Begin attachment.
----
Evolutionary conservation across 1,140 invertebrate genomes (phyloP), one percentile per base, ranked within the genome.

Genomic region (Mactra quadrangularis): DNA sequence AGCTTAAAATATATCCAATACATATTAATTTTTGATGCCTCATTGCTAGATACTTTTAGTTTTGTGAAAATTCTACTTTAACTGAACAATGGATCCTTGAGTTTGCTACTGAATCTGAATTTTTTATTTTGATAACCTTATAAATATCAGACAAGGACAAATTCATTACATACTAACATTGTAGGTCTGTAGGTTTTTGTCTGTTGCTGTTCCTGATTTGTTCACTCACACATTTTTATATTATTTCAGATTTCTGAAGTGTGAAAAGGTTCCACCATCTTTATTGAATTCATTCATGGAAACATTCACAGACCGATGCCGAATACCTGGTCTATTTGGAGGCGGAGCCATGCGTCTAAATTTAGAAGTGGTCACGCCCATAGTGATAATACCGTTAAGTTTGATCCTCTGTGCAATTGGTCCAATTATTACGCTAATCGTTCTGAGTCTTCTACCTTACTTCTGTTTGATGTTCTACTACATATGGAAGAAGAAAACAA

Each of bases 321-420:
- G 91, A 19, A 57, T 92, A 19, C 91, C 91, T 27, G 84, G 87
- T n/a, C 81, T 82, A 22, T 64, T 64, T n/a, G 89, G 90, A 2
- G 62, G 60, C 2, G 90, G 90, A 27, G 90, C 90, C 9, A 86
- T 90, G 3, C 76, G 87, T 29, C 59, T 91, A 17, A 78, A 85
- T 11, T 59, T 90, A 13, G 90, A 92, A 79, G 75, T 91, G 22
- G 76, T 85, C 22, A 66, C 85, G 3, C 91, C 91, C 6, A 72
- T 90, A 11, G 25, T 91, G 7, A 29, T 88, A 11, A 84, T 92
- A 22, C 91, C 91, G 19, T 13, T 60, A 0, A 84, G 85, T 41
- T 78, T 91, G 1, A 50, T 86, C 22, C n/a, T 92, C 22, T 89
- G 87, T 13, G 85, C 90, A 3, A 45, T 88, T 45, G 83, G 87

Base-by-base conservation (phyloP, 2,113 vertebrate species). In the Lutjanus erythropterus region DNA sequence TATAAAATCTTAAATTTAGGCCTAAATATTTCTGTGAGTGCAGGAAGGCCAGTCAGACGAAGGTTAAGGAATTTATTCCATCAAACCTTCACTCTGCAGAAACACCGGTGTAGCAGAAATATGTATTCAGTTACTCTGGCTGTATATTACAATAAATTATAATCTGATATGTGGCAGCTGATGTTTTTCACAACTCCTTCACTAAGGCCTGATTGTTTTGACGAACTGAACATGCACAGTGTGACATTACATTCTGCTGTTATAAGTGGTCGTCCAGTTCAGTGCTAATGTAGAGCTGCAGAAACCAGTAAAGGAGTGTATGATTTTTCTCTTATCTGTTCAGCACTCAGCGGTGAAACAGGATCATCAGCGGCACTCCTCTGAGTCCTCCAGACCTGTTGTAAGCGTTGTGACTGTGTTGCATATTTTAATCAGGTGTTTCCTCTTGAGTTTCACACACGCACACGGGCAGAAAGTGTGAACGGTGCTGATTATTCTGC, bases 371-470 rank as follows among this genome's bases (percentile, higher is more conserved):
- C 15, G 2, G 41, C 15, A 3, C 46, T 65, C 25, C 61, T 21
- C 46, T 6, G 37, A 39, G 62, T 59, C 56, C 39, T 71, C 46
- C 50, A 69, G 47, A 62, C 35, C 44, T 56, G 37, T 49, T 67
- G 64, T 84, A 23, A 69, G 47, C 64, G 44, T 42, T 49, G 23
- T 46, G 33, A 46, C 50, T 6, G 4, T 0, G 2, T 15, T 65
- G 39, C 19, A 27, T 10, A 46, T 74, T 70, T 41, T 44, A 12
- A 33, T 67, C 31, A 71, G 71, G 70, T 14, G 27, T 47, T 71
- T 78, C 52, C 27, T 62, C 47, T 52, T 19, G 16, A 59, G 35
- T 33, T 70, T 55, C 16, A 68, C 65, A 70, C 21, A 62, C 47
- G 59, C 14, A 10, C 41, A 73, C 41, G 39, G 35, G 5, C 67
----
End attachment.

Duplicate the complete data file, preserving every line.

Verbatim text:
Evolutionary conservation across 1,140 invertebrate genomes (phyloP), one percentile per base, ranked within the genome.

Genomic region (Mactra quadrangularis): DNA sequence AGCTTAAAATATATCCAATACATATTAATTTTTGATGCCTCATTGCTAGATACTTTTAGTTTTGTGAAAATTCTACTTTAACTGAACAATGGATCCTTGAGTTTGCTACTGAATCTGAATTTTTTATTTTGATAACCTTATAAATATCAGACAAGGACAAATTCATTACATACTAACATTGTAGGTCTGTAGGTTTTTGTCTGTTGCTGTTCCTGATTTGTTCACTCACACATTTTTATATTATTTCAGATTTCTGAAGTGTGAAAAGGTTCCACCATCTTTATTGAATTCATTCATGGAAACATTCACAGACCGATGCCGAATACCTGGTCTATTTGGAGGCGGAGCCATGCGTCTAAATTTAGAAGTGGTCACGCCCATAGTGATAATACCGTTAAGTTTGATCCTCTGTGCAATTGGTCCAATTATTACGCTAATCGTTCTGAGTCTTCTACCTTACTTCTGTTTGATGTTCTACTACATATGGAAGAAGAAAACAA

Each of bases 321-420:
- G 91, A 19, A 57, T 92, A 19, C 91, C 91, T 27, G 84, G 87
- T n/a, C 81, T 82, A 22, T 64, T 64, T n/a, G 89, G 90, A 2
- G 62, G 60, C 2, G 90, G 90, A 27, G 90, C 90, C 9, A 86
- T 90, G 3, C 76, G 87, T 29, C 59, T 91, A 17, A 78, A 85
- T 11, T 59, T 90, A 13, G 90, A 92, A 79, G 75, T 91, G 22
- G 76, T 85, C 22, A 66, C 85, G 3, C 91, C 91, C 6, A 72
- T 90, A 11, G 25, T 91, G 7, A 29, T 88, A 11, A 84, T 92
- A 22, C 91, C 91, G 19, T 13, T 60, A 0, A 84, G 85, T 41
- T 78, T 91, G 1, A 50, T 86, C 22, C n/a, T 92, C 22, T 89
- G 87, T 13, G 85, C 90, A 3, A 45, T 88, T 45, G 83, G 87

Base-by-base conservation (phyloP, 2,113 vertebrate species). In the Lutjanus erythropterus region DNA sequence TATAAAATCTTAAATTTAGGCCTAAATATTTCTGTGAGTGCAGGAAGGCCAGTCAGACGAAGGTTAAGGAATTTATTCCATCAAACCTTCACTCTGCAGAAACACCGGTGTAGCAGAAATATGTATTCAGTTACTCTGGCTGTATATTACAATAAATTATAATCTGATATGTGGCAGCTGATGTTTTTCACAACTCCTTCACTAAGGCCTGATTGTTTTGACGAACTGAACATGCACAGTGTGACATTACATTCTGCTGTTATAAGTGGTCGTCCAGTTCAGTGCTAATGTAGAGCTGCAGAAACCAGTAAAGGAGTGTATGATTTTTCTCTTATCTGTTCAGCACTCAGCGGTGAAACAGGATCATCAGCGGCACTCCTCTGAGTCCTCCAGACCTGTTGTAAGCGTTGTGACTGTGTTGCATATTTTAATCAGGTGTTTCCTCTTGAGTTTCACACACGCACACGGGCAGAAAGTGTGAACGGTGCTGATTATTCTGC, bases 371-470 rank as follows among this genome's bases (percentile, higher is more conserved):
- C 15, G 2, G 41, C 15, A 3, C 46, T 65, C 25, C 61, T 21
- C 46, T 6, G 37, A 39, G 62, T 59, C 56, C 39, T 71, C 46
- C 50, A 69, G 47, A 62, C 35, C 44, T 56, G 37, T 49, T 67
- G 64, T 84, A 23, A 69, G 47, C 64, G 44, T 42, T 49, G 23
- T 46, G 33, A 46, C 50, T 6, G 4, T 0, G 2, T 15, T 65
- G 39, C 19, A 27, T 10, A 46, T 74, T 70, T 41, T 44, A 12
- A 33, T 67, C 31, A 71, G 71, G 70, T 14, G 27, T 47, T 71
- T 78, C 52, C 27, T 62, C 47, T 52, T 19, G 16, A 59, G 35
- T 33, T 70, T 55, C 16, A 68, C 65, A 70, C 21, A 62, C 47
- G 59, C 14, A 10, C 41, A 73, C 41, G 39, G 35, G 5, C 67